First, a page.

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    Council Member davidbfpo's Avatar
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    My own interest, which may have been touched upon before, is not how the white Rhodesians fought, which is well covered in the main thread. Rather how and why those who were captured could switch sides and fight for Rhodesia.

    What is remarkable from my armchair is how Rhodesia retained substantial black African support in the rural areas (where the vast majority of them lived) till the mid-1970's.
    davidbfpo

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    Quote Originally Posted by Condor View Post
    Aviation operations in general with an emphasis on rotary wing operations in support of the ground forces. Also did the Rhodesian ground forces use some version of a Forward Air Controller (FAC) to help coordinate aviation assets with the guys on the ground?
    Thank you for the comment. Taken onboard.

    One of a very books written from the airforce side (all aviators were airforce) is:

    DINGO FIRESTORM: The Greatest Battle of the Rhodesian Bush War

    Also available on Kindle.

    Ian Pringle has done that operation justice with this book and sat the same time providing an unique airforce / aviator perspective.

    Prior to the war army officers were sent on FAC courses which involved the use of ground panels etc. During the war this fell away. Effectively all jet FAC (except for small teams operating externally in Zambia and/or Mozambique) was done by the ubiquitous piston engined Lynx (Cessna 337) either by 'talk-on' or target marking with rocket smoke or what ever.

    We the ground troops, used a simplified form of FAC - called GAC (Ground Air Control). Simply put this was to mark FLOT (forward line of own troops) with smoke then indicate target with a flare (normally a pencil flare as distances were close - hence the term close air support). When the pilot announced he was 'turning in live' the ground troops gave covering fire to distract the enemy sufficient to minimise the ground fire.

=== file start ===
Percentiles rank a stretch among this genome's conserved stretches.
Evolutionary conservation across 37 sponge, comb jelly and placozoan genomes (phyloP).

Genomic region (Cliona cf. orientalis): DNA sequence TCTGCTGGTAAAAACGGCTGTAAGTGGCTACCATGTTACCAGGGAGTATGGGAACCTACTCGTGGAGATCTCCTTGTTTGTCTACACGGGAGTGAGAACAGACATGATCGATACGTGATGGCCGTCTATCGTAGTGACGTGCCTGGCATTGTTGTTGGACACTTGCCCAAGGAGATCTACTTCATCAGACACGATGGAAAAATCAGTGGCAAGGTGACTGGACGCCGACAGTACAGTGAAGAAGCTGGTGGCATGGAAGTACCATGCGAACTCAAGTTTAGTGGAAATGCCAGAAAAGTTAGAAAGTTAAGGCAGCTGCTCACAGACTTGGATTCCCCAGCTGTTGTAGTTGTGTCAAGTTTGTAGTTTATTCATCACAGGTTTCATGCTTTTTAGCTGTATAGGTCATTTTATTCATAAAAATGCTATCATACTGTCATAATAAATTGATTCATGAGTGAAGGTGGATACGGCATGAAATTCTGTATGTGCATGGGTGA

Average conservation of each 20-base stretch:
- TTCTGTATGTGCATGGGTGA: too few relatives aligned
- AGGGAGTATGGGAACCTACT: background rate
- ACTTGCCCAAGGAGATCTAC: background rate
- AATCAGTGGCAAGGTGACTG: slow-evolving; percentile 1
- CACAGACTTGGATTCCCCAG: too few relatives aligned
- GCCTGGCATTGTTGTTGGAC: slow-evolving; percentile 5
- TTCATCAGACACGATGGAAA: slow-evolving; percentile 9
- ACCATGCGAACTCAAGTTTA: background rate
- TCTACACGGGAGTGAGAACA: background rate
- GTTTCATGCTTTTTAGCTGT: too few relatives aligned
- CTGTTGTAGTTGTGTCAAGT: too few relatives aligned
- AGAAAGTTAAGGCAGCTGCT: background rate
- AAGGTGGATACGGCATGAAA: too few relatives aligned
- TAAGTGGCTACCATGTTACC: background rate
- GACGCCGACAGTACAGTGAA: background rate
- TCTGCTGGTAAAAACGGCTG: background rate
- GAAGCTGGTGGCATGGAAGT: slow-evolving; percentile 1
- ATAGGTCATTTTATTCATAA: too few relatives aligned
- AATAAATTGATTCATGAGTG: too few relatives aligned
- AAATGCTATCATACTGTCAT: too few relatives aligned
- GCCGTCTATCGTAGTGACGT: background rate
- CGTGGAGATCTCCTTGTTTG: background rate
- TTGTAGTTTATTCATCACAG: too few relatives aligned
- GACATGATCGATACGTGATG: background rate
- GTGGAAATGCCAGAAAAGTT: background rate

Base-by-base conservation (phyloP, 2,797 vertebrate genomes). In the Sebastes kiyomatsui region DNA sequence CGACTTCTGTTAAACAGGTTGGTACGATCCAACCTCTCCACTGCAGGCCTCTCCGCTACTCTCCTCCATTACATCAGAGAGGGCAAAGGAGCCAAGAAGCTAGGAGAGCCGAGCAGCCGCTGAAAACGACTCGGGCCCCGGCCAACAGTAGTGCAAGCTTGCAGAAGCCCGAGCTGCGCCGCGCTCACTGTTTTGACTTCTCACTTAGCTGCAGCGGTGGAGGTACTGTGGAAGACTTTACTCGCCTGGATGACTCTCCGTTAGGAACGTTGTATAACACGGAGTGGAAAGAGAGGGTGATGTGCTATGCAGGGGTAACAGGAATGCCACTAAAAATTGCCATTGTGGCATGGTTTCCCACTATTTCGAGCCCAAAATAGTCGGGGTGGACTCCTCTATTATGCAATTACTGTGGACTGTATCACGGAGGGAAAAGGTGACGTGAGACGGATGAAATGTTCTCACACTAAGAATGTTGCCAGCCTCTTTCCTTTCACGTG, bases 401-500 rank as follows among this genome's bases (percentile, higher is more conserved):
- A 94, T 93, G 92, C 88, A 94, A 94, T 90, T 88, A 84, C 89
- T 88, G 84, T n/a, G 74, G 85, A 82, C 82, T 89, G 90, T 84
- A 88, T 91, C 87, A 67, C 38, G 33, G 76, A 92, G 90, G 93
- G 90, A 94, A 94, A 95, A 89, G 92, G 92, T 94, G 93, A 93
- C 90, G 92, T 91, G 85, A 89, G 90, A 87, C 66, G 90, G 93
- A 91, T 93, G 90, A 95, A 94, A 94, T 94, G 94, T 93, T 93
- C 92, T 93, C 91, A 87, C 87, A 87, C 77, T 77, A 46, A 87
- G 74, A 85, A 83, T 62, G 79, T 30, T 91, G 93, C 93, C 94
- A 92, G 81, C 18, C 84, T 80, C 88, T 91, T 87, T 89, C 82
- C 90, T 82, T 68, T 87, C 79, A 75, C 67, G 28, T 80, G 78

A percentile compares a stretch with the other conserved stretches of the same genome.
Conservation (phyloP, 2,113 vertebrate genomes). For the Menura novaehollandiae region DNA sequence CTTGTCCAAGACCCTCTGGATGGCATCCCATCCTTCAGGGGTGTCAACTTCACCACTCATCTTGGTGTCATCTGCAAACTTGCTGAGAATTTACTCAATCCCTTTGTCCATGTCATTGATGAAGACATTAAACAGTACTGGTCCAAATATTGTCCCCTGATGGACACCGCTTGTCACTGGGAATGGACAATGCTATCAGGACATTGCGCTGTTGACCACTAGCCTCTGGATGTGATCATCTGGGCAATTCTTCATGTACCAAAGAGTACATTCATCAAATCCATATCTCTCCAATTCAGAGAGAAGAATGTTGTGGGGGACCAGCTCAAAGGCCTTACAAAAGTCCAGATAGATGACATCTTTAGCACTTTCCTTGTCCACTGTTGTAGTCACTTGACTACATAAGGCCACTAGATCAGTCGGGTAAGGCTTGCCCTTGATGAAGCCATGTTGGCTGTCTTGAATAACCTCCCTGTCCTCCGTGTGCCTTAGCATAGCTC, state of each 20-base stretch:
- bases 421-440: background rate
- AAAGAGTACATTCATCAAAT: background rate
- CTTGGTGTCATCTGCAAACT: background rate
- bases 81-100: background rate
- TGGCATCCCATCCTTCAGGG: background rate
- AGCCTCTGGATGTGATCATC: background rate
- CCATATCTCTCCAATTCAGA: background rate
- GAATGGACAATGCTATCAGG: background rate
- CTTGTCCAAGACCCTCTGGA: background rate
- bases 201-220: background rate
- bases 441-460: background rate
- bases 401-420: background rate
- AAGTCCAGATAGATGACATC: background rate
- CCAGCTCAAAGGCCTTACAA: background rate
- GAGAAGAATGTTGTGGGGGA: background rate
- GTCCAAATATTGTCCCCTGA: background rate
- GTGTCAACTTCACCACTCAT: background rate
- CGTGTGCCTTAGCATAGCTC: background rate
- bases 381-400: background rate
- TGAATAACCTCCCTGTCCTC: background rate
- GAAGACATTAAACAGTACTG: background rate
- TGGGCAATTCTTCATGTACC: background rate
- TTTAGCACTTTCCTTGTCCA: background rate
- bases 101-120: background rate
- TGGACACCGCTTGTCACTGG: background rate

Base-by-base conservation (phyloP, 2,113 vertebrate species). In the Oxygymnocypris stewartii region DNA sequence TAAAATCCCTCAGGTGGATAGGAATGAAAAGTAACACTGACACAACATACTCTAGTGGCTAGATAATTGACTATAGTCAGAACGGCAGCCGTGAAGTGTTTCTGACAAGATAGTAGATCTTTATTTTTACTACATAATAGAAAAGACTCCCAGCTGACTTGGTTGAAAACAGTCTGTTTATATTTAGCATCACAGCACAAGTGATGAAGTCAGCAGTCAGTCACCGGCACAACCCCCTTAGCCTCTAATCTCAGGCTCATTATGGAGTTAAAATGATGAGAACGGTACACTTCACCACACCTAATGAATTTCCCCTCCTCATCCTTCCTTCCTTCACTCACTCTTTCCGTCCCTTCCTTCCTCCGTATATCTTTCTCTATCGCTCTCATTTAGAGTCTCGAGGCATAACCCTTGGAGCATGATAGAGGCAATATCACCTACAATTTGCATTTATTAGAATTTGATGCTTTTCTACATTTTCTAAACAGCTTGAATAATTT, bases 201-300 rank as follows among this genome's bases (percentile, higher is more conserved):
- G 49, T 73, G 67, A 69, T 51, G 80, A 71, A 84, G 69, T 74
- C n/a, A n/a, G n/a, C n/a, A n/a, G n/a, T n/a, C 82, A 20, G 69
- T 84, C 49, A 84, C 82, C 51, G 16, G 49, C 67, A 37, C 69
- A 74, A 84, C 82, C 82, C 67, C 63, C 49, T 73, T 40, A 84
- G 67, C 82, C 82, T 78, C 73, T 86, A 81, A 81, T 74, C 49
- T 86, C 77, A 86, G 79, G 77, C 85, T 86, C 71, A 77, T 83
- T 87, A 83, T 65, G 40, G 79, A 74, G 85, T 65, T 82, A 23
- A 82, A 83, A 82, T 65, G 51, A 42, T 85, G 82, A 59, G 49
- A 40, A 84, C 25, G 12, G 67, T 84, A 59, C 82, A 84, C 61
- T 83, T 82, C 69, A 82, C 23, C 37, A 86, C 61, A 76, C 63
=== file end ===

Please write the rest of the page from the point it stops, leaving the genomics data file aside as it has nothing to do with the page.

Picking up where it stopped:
The only time we pulled back was when there was to be a jet strike. There was no safety distance for a gun run (twin 30 Brownings), while SNEB rockets were used at any range if there was a need. The 15 gallon Frantan (Napalm) was used as a pinpoint weapon on rocky areas and small caves and the fireball at close range was spectacular (and troopies needed to warned to keep a tight a..hole

    Being a small military we got to know all the pilots - helos and fixed wing - personally and by name as we (the RLI) based with them at the airfields and had beers together if we recovered back to base at night. So, importantly, we knew them, they knew us as we worked together all the time. This allowed for a great degree of flexibility on the ground.

    GAC training was given down to stick commander level - lance corporal but clearly not all were capable of that. On fire force ops when there was a gunship (with senior pilot and army commander onboard) overhead it (they) would talk on the fixed wing and instruct the troops on the found to mark their positions etc. Dust from 20mm HE from the gunship would usefully generate dust to mark the target as well.

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    I am interested in I guess the human factor. In the US we seem to be all about machines. Back then Rhodesian didn't have recourse to machines so much so it seems to me that they had to make up for that with imagination.

    Another thing is how bush skills came into it, tracking and things like that, though that may have been covered elsewhere.

    Also what David said, about retention of loyalty of the black population and turning people.

    And, it seems to me the Rhodesian gov lost the public relations fight for world opinion. That was of vital importance. Was that seen as important as it turned out to be? Did it influence the war at the sharp end? Was there much thought given to how to fight that particular fight?
    "We fight, get beat, rise, and fight again." Gen. Nathanael Greene